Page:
Written by Dr. Eric Perry, PhD
Image Credit: Pixabay
“Too much self-centered attitude, you see, brings, you see, isolation. Result: loneliness, fear, anger. The extreme self-centered attitude is the source of suffering.” ~Dalai Lama
Like many of you, I have a personal Instagram (IG) account where I like to share nature photography and images of trips I have taken. Essentially, I use IG as an extension of my memory and like the easy access when I want to reminisce. I am not a frequent visitor to IG but when I do have some downtime I scroll through the feed of images.
I have to admit that my tolerance for IG is low but I love looking at other people’s nature photography and photographs of other countries. This usually will only last for a few minutes before the clinician in me comes to life when I come across a photo gallery that makes me uncomfortable. This type of account will usually feature only photographs of the gallery owner’s face or body which have been heavily filtered to remove any self-perceived imperfections. I can’t help but feel sadness as I peer into the unreal images of a face distorted by over filtering. Of course, this is not the desired effect but I cannot help seeing the inner void in the person looking back at me. There is an obvious need for validation of their existence. In an attempt to be relevant and noticed, individuals will go as far as sharing photographs of their semi-nude bodies.
Others will post highly dangerous photos in order to seek the spotlight. There have been numerous reports of deaths attributed to individuals trying to capture the perfect selfie shot. These unnatural deaths include being mauled by wild animals, falling off cliffs, trains or other high places and accidentally shooting oneself while posing with a loaded gun. Every year the number of these “selfie deaths” continues to rise. The threshold of what is a cool social media photo is becoming more outlandish and dangerous. A little while ago it was taking photos from a frighteningly tall building as you either dangle your feet over the edge or hang by your hands from the ledge. Some of these photos sadly resulted in death. I don’t know what the current “it” photo is but as long as people continue to seek online fame and the need to feed their validation addiction I expect this upward trend to continue.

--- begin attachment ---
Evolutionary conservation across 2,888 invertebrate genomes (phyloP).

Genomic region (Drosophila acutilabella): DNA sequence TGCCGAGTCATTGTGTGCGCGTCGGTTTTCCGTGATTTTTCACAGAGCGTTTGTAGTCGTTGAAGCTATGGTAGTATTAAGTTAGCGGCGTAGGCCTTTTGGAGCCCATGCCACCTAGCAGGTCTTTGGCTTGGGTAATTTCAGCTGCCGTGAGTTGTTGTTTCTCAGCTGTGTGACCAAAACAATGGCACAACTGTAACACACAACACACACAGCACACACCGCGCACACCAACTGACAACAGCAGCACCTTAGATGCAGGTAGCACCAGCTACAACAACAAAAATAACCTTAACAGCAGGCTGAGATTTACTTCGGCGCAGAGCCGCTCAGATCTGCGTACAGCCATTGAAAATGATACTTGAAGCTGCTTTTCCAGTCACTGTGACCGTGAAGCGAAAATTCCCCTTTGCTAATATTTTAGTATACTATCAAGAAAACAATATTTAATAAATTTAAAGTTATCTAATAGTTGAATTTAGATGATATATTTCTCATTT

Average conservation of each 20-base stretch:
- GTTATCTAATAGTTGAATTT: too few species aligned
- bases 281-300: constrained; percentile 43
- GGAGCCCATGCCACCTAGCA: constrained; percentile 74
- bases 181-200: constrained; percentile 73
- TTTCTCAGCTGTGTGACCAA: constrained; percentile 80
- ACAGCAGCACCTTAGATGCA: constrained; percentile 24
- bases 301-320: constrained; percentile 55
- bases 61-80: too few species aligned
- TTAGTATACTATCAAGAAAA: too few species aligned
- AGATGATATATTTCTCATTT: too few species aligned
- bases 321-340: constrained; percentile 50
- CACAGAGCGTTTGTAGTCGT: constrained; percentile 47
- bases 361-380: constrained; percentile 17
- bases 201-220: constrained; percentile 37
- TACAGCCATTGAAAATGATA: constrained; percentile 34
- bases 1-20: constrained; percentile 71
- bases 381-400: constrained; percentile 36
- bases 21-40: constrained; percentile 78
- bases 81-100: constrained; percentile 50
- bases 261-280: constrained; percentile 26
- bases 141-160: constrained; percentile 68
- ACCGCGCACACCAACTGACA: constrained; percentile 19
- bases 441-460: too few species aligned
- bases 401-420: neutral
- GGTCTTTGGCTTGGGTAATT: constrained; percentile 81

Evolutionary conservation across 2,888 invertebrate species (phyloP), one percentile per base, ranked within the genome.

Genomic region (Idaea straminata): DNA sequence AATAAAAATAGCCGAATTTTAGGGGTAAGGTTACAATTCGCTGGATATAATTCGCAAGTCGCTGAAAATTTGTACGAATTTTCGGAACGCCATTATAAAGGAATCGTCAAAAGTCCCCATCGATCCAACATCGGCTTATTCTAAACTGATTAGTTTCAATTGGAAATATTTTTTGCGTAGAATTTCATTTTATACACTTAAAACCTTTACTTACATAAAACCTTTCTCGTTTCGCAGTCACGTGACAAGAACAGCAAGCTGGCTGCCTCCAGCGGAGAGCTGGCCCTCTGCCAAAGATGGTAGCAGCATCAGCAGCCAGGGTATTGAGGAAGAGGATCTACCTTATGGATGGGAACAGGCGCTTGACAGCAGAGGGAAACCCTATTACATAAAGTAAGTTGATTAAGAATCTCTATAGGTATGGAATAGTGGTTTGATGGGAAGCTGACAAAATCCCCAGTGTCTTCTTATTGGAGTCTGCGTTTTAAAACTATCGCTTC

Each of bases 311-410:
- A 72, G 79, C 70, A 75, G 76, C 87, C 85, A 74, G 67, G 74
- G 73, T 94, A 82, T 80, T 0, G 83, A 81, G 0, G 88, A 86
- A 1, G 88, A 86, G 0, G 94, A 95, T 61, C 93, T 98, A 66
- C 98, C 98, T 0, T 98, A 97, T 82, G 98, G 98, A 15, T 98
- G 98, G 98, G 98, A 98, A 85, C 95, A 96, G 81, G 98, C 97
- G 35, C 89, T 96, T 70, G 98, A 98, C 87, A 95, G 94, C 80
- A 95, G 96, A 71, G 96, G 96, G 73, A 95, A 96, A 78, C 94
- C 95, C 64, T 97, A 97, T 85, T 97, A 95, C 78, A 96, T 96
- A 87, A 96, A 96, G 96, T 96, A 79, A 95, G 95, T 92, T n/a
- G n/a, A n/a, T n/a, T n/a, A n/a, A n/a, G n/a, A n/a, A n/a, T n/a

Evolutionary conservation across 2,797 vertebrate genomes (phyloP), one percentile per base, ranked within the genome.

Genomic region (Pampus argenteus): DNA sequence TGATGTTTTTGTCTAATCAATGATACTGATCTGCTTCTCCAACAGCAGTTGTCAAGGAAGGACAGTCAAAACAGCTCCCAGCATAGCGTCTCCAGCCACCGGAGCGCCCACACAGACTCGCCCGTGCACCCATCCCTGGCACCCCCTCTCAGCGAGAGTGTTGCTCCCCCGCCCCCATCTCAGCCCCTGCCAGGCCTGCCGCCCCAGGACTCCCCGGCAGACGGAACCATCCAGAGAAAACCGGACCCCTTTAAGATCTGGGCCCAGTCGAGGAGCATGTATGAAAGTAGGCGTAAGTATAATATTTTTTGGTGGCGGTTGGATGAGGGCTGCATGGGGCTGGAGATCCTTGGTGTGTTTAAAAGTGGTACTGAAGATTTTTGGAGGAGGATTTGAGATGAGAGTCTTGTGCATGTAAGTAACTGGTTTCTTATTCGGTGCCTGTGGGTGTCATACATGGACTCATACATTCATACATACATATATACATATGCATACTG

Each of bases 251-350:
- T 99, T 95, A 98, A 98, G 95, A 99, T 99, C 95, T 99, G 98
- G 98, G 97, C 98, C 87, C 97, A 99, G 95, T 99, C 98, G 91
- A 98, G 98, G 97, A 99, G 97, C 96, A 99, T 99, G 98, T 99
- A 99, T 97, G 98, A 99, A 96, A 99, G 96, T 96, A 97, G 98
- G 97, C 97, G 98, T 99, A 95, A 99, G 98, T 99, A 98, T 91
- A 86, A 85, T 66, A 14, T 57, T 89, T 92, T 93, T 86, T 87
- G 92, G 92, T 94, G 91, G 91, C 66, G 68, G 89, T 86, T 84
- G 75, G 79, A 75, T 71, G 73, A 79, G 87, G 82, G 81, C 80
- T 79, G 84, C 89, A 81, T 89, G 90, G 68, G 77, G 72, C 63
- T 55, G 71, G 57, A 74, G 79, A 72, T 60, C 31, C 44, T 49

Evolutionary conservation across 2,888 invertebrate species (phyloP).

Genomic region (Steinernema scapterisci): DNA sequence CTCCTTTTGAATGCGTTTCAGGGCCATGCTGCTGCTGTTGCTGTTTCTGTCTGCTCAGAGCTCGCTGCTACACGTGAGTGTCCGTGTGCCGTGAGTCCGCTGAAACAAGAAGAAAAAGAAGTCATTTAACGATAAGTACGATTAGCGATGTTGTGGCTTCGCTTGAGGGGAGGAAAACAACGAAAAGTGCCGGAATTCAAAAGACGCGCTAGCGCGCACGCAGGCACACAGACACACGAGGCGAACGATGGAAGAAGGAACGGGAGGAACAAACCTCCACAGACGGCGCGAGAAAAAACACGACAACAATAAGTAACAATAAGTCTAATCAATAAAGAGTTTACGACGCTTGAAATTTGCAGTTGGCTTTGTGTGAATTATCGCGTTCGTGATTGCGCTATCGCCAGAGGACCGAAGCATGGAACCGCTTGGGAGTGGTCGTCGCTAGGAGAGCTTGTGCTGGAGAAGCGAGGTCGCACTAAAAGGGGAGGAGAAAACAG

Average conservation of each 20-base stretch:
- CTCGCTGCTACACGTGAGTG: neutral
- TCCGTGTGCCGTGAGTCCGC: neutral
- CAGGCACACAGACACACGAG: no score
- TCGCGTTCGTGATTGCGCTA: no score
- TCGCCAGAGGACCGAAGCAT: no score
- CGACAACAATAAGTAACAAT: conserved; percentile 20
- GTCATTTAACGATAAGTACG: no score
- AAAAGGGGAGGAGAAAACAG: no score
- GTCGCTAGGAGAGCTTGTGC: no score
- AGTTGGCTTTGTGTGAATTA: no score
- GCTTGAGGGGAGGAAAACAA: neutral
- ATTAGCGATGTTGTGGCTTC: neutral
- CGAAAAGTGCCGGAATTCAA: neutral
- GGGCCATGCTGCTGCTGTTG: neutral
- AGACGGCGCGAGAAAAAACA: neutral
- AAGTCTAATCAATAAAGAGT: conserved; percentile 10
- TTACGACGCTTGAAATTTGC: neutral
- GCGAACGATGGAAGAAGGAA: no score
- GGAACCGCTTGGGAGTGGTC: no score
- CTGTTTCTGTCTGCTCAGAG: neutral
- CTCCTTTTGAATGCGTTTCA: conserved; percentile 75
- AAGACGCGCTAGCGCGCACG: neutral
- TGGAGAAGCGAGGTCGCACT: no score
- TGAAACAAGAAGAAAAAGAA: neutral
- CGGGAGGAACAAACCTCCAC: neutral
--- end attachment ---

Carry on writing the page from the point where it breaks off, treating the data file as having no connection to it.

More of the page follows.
Perhaps, it is simply self-absorption and an inability to see the world around them as opposed to a diagnosable personality disorder. Like a tight knot that does not allow any light into its inner core, self-absorbed people are so consumed with themselves that they appear to lack insight about their actions and surroundings. They are solely concerned in feeding their fragile ego. I can imagine that to be the partner of someone solely interested and invested in themselves is to live in a constant shadow that occasionally results in a torrential downpour of negative emotions.
Currently, taking too many “selfies” is not a diagnosable mental disorder. But, in a recent study published in the International Journal of Mental Health and Addiction in January 2018 by two psychologists, Mark D. Griffiths and Janarthanan Balakrishnan, they noted the following, “Those who take three selfies in a day but don’t post them on social media fall into the borderline category. Those who post at least three per day are considered acute, and those who have an “uncontrollable urge” to take selfies all the time and post at least six on social media per day are considered chronic.” Further, another study points out that individuals who suffer from a Narcissistic Personality Disorder (NPD) tend to post more filtered selfies of themselves than any other group.